YouTube To Launch Paywall For Select Premium Channels This Spring

Would you be willing to pay to watch content on YouTube?  According to Jason Del Rey of AdAge, the video site is preparing to introduce paid subscriptions on select channels as early as the second quarter of 2013.

Del Rey writes that, “YouTube is prepping to launch paid subscriptions for individual channels on its video platform in its latest attempt to lure content producers, eyeballs, and advertiser dollars away from traditional TV, according to multiple people familiar with the plans.”

Two of these “people familiar with the plans” say that YouTube channels behind a paywall will cost viewers anywhere from $1 to $5 a month to access.  Apparently YouTube has been reaching out to a number of channel producers to ask them to submit applications for the opportunity to be one of the first paid channels on YouTube.

YouTube has been considering launching a premium subscription service for quite some time now.  Back in May of 2012, a YouTube spokesperson said, “We have long maintained that different content requires different types of payment models.  The important thing is that, regardless of the model, our creators succeed on the platform and viewers find more content to watch.  There are a lot of our content creators that believe they would benefit from subscriptions.”

YouTube has previously launched a pay-to-view model called YouTube Rentals, allowing select partners “greater flexibility to monetize a variety of videos” by charging viewers to rent content.  However, this new move will be the first time that full YouTube channels will be placed behind a paywall.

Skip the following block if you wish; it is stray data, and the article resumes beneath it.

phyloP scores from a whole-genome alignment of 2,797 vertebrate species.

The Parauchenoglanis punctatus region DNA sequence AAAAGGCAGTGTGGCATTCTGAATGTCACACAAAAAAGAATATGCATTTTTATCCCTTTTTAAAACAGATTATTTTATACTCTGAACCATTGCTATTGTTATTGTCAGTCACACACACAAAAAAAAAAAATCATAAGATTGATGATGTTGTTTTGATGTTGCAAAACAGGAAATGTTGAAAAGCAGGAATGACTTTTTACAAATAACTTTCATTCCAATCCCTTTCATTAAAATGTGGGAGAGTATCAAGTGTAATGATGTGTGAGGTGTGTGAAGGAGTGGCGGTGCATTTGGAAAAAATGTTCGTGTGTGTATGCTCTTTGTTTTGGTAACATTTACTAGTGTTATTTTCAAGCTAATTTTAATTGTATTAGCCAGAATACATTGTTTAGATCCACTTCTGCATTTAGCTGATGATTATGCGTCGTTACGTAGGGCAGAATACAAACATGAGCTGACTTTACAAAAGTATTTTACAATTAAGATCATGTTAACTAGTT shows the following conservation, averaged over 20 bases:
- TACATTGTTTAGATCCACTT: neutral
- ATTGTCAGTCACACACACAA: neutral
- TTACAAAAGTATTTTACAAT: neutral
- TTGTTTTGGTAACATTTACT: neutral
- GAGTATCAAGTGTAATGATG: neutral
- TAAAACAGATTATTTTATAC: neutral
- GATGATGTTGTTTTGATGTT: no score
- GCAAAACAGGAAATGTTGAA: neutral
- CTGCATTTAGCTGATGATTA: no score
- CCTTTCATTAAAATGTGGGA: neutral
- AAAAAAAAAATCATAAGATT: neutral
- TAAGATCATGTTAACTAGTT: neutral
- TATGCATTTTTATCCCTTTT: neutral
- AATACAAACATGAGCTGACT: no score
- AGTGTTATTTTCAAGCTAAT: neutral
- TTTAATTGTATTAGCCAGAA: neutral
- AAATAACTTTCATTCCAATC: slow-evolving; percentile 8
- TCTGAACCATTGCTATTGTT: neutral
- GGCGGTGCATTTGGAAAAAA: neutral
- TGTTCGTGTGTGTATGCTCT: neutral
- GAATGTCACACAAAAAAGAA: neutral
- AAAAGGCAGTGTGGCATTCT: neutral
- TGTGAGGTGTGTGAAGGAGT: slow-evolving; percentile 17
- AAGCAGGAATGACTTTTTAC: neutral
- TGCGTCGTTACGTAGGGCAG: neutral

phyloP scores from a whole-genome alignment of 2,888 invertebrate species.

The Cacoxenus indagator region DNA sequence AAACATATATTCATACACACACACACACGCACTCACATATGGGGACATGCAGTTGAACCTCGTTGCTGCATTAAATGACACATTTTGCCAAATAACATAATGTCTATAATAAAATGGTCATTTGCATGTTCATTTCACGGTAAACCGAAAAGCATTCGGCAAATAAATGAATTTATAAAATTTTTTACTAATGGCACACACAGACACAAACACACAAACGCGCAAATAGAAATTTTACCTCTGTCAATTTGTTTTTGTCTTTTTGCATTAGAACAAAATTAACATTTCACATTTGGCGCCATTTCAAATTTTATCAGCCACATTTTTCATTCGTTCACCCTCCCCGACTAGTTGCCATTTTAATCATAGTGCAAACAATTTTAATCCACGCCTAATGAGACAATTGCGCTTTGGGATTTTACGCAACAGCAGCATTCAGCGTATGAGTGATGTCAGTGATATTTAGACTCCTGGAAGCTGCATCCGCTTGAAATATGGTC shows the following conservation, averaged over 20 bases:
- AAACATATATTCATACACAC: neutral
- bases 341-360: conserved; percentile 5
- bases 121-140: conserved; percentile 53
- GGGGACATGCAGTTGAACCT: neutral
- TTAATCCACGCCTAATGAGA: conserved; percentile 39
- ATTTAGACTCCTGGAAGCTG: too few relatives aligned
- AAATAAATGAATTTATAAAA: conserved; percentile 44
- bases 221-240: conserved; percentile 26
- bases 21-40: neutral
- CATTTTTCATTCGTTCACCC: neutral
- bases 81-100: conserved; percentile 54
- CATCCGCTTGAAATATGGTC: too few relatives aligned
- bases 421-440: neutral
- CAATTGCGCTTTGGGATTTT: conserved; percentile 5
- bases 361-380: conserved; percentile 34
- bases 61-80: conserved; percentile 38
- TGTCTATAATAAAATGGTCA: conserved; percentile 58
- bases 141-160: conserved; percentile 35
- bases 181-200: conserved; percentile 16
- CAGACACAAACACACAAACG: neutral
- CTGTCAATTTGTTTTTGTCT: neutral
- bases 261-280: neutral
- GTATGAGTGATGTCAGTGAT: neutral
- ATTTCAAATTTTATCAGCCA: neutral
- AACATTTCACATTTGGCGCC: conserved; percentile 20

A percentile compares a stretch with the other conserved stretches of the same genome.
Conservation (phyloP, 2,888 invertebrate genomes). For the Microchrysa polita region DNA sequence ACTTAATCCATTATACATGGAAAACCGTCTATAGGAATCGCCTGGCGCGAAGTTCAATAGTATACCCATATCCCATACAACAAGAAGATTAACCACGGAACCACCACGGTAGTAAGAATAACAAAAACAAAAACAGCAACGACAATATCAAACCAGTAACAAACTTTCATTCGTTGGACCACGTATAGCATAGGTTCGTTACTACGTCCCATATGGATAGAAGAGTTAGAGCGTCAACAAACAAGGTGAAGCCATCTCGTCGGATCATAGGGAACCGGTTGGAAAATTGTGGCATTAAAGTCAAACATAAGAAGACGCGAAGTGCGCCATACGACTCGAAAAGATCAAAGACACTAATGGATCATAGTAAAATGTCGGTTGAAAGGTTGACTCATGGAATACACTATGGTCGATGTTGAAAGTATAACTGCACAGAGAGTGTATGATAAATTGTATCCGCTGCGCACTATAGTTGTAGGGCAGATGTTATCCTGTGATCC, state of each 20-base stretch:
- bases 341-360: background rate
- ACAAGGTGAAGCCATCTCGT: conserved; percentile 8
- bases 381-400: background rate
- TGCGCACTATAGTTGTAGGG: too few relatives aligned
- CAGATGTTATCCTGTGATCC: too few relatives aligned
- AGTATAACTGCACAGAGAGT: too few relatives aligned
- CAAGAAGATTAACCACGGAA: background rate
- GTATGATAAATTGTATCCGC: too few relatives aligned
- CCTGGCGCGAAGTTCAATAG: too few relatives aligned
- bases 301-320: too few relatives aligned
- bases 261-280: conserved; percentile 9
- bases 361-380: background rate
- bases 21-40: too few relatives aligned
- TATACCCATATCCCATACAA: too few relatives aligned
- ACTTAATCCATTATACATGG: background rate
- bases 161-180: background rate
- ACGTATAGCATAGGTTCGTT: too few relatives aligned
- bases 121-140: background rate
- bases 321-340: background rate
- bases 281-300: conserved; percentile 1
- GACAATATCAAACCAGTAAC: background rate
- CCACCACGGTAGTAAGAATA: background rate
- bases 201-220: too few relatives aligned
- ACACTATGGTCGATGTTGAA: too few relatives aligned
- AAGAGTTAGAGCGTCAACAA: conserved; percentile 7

The fact that it sounds like YouTube is reaching out to already existing channels and content creators, who are currently offering their content for free, may prove to be an issue if viewers are suddenly asked to pay.  It will be interesting to see how the video site will deal with this issue.

Are there any YouTube channels that you’d be willing to dish out a couple bucks a month to watch, or do you think YouTube should remain a totally free, ad-supported service?  We’d love to hear your thoughts in the comments below.

Megan O’Neill is the resident web video expert here at Social Times.  Megan covers everything from the latest viral videos to online video news and tips, and has a passion for bizarre, original and revolutionary content and ideas.

Related Stories
Mediabistro Course

Email Marketing

Email MarketingStarting January 12, learn how to create campaigns that engage subscribers, increase awareness, and drive traffic and sales! In this course, you'll learn how to create effective email campaigns to meet your company's goals and objectives, develop copywriting and design techniques, create and manage distribution lists, and more! Register now!